Suzuka – episodes 19-22

April 2, 2006 on 2:27 pm | In Suzuka | 2 Comments

I won’t complain about how contrived all of this drama is. Okay, I will. Also I find the idea of instilling Yamato with a selfish dedication to track with only four episodes left to be a semi-insult. Simply put, how can one guy manage to say entirely the wrong thing on so many occasions? I can’t comprehend.

Spoilers yonder. Additional warning: editorialising even in episode summary.

Honoka and Yamato arrive at an amicable break up. When Suzuka asks about it, Yamato tells her, naturally, that he dropped Honoka because he was too bothersome. Great move, stratego!
Thing is, Honoka realises that she should make up with Yamato and reverts to her original “I want to spend as much time with Yamato as possible” type. Then, through the influence of Miki, Yamato decides to tell Suzuka the truth of the break up.
Then because he’s too afraid to confess to Suzuka again (and, to be honest, when you’ve done so many stupid things, why wouldn’t you?) he decides to become the number one track-and-field athlete in Japan.

Yes, this has become a “nipponichi” show, yet Yamato’s resolve does not seem believable at all. I can believe other people striving to be the best, and maybe I could in this instance if we didn’t get Yamato’s constant voice over – but then Suzuka would consist of silent shots of Yamato’s face and pans of Suzuka in the field and the dialogue would be even more stilted.

I can’t bring myself to hate Suzuka as so many others before me have, but I spend a lot of time questioning its validity. The only character left with a modicum of interest – as she is not involved in the vicious cycle of this love triangle – is Miki. Miki is easily the most mature character, able to consider the emotions of others and a good counsellor. Because Yamato is generally represented as an uncertain fool who always says and does the wrong thing, it’s normally hard to see what she sees in him, but whenever they’re together he seems slightly more natural and human.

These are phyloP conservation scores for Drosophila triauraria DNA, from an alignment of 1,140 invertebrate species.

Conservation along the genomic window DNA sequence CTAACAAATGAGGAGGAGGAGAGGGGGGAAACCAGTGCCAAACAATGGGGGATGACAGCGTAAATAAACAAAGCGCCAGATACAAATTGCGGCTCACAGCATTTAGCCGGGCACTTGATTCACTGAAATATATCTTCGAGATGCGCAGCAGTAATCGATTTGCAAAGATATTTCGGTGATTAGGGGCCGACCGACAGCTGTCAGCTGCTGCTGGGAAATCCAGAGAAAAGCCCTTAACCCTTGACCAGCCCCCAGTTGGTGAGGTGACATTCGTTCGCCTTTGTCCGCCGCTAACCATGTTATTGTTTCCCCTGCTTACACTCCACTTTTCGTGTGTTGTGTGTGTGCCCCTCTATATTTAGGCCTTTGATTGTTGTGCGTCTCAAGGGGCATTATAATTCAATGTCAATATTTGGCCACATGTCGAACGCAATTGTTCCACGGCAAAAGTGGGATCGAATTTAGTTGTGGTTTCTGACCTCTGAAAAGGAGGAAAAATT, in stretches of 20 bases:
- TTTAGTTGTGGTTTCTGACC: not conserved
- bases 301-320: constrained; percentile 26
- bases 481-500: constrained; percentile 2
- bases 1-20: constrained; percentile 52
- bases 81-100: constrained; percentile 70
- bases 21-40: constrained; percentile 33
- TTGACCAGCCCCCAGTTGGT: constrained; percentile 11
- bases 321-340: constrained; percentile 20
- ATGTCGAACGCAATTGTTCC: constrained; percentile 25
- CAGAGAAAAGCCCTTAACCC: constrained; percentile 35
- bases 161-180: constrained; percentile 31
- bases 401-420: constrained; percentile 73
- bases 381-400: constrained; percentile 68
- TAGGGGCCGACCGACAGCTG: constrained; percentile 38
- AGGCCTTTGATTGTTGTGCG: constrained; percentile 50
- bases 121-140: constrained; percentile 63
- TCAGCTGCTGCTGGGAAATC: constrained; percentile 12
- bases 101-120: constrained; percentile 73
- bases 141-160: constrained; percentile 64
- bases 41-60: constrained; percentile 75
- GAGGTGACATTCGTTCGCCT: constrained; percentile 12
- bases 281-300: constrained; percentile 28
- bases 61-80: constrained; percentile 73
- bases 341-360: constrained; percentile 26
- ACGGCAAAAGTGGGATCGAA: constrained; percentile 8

The problem with having an external voice of reason in Miki is that none of the characters manage to secure themselves internal voices of reason. This simply means that they can do whatever the hell they want with no regards for the consequences because Miki can simply come along and fix it up.

Suzuka‘s major problem is that it’s largely arbitrary, and that calling Yamato “irresponsible” ultimately means nothing. Love’s fortunes are far too fickle, and that’s why I don’t normally watch straight romance shows – I was expecting more sport.* This is par for the course, though, and that’s exactly the problem: this far into the series, Suzuka has become bog standard.

*I feel I should clarify here that I was talking about the “romance” genre, not saying “I normally watch shounen-ai to get my romance fix”. I find a lot of the romance genre to be along the lines of pulling teeth – that’s why you’ve got to mix it with something, like incest, or soul-searching, or being the last human on Earth. Not exactly a gimmick, but the suggestion that love is a natural part of proceedings rather than all there is, as is the case in this show.

2 Comments

  1. they are the cutest character ive ever seen….

    Comment by dulce — November 3, 2007 #

  2. the story was very beautiful….

    Comment by dulce — November 3, 2007 #

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